Sheila Balinda is a postdoctoral fellow in an IAVI-VISTA project.  Her research interests include understanding further HIV-1 transmitter/founder viruses (A,D & A/D), including elucidation of their genetic identity and biological properties, which is crucial for setting a scientific rational for both vaccine and other therapeutic interventions.  Sheila is committed to promoting cutting-edge science, with the aim of improving the lives of people, especially in sub-Saharan Africa, through research, education, student supervision, mentorship and service.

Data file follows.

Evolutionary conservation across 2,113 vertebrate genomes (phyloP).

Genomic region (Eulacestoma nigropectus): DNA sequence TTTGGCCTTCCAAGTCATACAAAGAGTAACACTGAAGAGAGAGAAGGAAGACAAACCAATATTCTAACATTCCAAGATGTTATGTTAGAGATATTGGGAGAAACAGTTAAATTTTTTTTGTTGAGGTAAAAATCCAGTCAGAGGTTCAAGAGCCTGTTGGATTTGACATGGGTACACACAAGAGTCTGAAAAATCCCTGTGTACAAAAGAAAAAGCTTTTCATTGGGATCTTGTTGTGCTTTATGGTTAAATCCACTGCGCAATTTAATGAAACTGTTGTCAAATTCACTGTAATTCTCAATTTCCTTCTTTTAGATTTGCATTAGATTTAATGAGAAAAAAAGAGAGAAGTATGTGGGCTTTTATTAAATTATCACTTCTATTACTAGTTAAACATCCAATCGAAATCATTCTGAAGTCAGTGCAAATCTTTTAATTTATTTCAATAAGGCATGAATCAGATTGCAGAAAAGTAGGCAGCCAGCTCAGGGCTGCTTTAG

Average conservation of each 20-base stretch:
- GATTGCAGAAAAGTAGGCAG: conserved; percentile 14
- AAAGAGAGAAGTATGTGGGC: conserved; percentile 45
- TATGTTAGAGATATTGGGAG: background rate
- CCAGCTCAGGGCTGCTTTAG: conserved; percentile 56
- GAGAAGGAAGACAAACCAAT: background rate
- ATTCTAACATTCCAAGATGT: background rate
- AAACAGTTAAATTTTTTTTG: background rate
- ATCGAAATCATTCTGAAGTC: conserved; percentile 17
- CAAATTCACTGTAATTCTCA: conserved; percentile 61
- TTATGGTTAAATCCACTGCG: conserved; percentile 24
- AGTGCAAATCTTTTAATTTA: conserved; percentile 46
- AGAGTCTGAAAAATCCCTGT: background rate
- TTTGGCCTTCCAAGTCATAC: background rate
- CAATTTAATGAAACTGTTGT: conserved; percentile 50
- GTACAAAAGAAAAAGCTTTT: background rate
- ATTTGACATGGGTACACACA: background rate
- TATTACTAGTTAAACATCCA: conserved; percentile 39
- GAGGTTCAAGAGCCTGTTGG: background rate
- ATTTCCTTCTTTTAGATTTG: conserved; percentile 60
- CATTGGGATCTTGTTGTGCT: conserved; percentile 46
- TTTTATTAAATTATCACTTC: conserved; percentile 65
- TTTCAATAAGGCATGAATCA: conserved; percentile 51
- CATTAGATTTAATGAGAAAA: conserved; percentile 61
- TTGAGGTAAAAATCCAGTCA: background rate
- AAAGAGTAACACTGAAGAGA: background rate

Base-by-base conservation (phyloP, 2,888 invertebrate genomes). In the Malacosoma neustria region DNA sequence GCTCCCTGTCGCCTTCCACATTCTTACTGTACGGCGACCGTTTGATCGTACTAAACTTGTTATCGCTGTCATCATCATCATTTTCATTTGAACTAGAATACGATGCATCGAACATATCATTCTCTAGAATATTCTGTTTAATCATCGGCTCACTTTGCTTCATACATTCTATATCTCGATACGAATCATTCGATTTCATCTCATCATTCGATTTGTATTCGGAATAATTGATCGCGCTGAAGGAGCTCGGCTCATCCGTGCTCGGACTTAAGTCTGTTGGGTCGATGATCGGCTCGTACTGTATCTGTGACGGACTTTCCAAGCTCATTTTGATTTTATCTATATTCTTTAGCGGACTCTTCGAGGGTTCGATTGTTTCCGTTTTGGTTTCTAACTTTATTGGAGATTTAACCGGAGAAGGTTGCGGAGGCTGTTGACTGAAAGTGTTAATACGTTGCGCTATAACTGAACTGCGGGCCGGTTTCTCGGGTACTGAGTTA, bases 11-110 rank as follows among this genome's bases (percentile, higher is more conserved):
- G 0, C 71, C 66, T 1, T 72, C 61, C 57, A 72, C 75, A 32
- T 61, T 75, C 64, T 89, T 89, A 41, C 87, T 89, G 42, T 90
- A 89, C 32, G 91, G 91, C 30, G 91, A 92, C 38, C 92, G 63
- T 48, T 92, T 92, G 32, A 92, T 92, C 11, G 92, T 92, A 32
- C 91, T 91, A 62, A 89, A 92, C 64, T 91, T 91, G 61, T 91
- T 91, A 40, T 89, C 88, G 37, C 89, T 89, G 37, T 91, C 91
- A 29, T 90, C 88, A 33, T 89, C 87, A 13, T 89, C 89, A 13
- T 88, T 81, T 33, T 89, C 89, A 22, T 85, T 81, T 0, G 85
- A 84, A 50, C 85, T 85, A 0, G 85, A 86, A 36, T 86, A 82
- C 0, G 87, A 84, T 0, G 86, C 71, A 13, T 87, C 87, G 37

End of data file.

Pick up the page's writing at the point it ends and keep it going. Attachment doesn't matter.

Fatim Cham-Jallow has more than more than 21 years experience in public health laboratory systems strengthening, infectious disease immunology and HIV vaccine research and development.  A passionate advocate for strengthening public health laboratory systems, especially in the African region, she has worked to implement quality laboratory systems to support HIV/Ebola clinical trials, HIV testing and monitoring, HIV drug resistance surveillance of antimicrobial resistance (AMR) for STIs and laboratory preparedness for outbreak responses.  Fatim has held several posts with The Medical Research Council (MRC), The Gambia and The Henry F Jackson Foundation (HJF) for the Advancement of Military Medicine.  At HJF, she was assigned to the Makerere University Walter Reed Project (MUWRP) where she helped to lead the development, implementation and evaluation of laboratory services in support of HIV/Ebola vaccine and clinical trials.  In her current position as WHO technical adviser for HIV laboratory at the WHO AFRO, Fatima is responsible for supporting the strengthening of public health laboratories and identifying best practices to assure quality of HIV diagnosis and monitoring in the Africa region, towards attainment of the Sustainable Development Goals (SDGs) and the UNAIDS 90-90-90 treatment targets.